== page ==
Your business has its own language. If you sell cars, then you need not only make, model and year, but also MSRP, leather bucket seats and dealer incentives. If you are a dentist, knowing about bicuspids, prostheses and various forms of anesthesia is a must. Media companies have producers and writers, actors and grips, distribution networks and video masters. Business language is code.
This language is not only critical to being able to communicate with others in your organization as well as with your customers, but it also influences how the programmers and data scientists identify those things that their data systems track, accept and analyze. How things relate to one another makes its way into programs, into data designs, influences IT buys, and ultimately dictates whether the data that you collect is actually of value to your organization or simply a waste of a database farm.
From Business Language to Machine Language
While there are a number of different ways you can describe this language, one of the more useful is called an ontology, which quite literally means the study of the names of things. The idea behind ontologies is relatively simple, though it has some profound implications. In effect, imagine all the resources that your company sells, buys or uses to process stuff as classes of resources. In your car dealerships, automobiles, dealerships, sales-people, contracts and so forth would be resources, while in a publishing company, books, authors, editors, publishers, printing machines, printers and so forth are also considered resources.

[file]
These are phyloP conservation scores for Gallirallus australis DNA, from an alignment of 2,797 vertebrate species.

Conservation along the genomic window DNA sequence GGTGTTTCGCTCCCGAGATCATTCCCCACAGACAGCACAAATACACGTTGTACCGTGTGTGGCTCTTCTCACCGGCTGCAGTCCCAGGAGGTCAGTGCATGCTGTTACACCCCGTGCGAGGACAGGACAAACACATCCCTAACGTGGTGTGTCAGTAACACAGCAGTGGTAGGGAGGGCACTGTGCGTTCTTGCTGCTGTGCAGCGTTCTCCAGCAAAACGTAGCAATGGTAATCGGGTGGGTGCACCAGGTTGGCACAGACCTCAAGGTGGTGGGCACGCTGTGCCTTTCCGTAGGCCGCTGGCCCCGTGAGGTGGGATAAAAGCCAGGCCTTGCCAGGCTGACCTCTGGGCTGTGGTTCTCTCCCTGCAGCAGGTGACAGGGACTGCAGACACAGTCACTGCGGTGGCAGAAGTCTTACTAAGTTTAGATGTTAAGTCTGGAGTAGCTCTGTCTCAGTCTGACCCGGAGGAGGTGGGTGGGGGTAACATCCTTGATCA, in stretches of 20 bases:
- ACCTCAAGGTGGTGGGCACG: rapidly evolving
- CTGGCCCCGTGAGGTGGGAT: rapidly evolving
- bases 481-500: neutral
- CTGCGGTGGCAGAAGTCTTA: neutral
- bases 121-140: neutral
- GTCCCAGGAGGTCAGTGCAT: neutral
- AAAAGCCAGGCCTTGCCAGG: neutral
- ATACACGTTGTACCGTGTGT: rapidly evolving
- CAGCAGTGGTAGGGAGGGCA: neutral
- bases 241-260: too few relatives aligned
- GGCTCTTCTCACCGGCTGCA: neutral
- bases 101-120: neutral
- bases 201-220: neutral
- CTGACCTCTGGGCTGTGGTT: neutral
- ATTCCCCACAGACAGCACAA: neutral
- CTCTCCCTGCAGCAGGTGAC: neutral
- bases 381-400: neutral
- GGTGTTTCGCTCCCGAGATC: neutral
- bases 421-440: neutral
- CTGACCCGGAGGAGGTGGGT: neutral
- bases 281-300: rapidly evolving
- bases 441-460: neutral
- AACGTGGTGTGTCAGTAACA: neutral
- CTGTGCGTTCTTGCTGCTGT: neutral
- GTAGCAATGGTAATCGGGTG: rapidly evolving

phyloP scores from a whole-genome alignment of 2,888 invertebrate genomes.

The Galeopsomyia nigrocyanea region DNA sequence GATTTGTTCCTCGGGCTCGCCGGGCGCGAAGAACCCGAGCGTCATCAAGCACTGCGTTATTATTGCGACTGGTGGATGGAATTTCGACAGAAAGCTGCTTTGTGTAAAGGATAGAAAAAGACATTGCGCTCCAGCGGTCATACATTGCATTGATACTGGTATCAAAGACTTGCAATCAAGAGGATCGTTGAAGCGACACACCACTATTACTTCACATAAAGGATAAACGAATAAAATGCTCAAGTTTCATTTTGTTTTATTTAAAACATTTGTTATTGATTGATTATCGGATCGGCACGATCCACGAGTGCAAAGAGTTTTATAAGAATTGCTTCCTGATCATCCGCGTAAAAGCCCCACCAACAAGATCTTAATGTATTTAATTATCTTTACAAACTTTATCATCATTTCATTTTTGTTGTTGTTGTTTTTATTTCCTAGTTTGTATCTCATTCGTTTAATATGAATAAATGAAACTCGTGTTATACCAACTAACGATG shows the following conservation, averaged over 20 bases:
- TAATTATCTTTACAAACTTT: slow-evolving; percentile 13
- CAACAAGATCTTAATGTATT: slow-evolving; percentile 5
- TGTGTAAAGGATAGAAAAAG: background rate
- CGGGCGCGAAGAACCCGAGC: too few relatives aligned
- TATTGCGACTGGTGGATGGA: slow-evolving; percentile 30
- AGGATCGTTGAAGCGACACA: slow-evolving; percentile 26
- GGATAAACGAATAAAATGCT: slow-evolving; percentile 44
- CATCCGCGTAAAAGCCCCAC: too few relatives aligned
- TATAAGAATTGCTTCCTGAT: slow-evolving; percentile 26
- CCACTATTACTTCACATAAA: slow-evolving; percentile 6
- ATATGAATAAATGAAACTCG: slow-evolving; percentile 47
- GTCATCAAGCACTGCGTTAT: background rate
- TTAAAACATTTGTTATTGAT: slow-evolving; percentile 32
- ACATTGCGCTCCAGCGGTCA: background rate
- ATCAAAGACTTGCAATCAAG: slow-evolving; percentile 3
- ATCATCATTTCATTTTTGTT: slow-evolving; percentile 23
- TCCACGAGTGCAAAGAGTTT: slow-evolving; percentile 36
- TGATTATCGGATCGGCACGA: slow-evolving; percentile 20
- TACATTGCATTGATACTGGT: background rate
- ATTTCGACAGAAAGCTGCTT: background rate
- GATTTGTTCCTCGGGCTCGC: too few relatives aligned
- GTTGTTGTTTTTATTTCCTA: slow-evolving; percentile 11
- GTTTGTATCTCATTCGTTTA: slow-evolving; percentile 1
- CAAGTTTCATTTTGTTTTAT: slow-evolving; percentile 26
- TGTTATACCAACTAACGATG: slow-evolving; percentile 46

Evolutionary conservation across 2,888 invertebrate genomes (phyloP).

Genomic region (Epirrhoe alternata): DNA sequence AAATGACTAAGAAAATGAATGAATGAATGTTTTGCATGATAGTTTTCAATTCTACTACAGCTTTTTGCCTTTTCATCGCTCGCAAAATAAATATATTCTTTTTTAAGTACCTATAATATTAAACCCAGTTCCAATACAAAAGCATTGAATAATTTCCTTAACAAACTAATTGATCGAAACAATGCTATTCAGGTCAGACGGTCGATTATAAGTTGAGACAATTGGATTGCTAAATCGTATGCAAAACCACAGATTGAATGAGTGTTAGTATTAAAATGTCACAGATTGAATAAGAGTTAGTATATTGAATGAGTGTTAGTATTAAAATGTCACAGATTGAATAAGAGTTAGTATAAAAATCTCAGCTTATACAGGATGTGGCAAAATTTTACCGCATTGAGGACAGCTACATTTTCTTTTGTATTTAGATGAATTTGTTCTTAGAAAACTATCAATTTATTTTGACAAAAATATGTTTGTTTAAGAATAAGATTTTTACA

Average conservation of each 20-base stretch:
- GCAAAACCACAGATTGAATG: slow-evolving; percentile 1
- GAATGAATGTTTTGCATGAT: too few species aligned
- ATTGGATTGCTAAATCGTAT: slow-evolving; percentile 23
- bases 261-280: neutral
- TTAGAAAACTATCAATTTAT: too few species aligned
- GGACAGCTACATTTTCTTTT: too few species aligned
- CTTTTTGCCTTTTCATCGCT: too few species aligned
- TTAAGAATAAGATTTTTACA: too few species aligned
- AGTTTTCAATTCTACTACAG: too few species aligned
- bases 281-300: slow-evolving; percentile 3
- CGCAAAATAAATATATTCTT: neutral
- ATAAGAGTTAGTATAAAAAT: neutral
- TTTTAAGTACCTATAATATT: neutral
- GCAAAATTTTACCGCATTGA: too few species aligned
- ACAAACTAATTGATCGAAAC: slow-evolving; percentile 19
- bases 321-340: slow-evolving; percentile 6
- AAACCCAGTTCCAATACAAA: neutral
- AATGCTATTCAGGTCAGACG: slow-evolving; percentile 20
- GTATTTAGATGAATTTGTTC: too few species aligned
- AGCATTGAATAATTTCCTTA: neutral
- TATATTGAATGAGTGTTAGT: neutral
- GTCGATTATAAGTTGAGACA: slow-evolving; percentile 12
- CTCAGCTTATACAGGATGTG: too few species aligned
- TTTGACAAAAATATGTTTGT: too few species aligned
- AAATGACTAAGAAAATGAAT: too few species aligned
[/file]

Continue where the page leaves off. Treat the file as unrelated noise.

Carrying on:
Resources in turn either have associated sets of values (such as an author's name, or a car's mileage) or have some relationship to another thing or categories. Thus,
individual car will be sold from a given dealership (a relationship between different resource entities) or may be either gas-powered, diesel or electric (a category). Moreover, each resource has both a unique identifier as well as potentially multiple externally issued ones (such as a car's VIN number). The categories can be thought of as adjectives, while the relationships can be thought of as prepositional phrases (such as “has VIN Number 31EAF54915” or “carried by dealership X”)
The concepts, relationships/properties and individual data, and are collectively referred to as an ontology. In effect, the ontology describes the things, the sets of descriptions and the relationships, while the data is then given as a particular data cell. A good analogy is a spreadsheet, where each sheet represents a class of resources, each row a given thing in that class, and each column a property for that class, with the cell being either a value or a link to another resource in a different sheet. The set of rules that describes what properties are in each sheet and how the sheets are related is the ontology, and the set of all cells makes up the data (or triples) is a dataset or triple store in that ontology.
Collectively, the rules, structures and query languages for getting data from this dataset is known as semantics, with the whole of the dataset known as a knowledge base. In other words, the goal of semantics is to make your business language machine-readable.
Semantics: Better Search, Better Relevance, Better SEO
When you read a newspaper article or a web page, a magical transformation takes place where you parse through words and layout, building up new ideas from each sentence, mentally building a summary that lets you abstract why the article is important (or dismiss it if it isn't), identifying key people, places and things, and ultimately gaining new insight. Despite a lot of claims made about artificial intelligence, the vast majority of computers are only just beginning to develop the barest rudiments to allow them to do the same thing.
As the web first emerged in the 1990s, one of the things it most needed was an index, where you could look up a keyword, then trace that keyword back to the document(s) that had that keyword. At first, this process was done manually. Culminating in directories, but as the number of documents climbed beyond the first ten thousand or so, it became increasingly evident that the only way to keep up was to automate this process.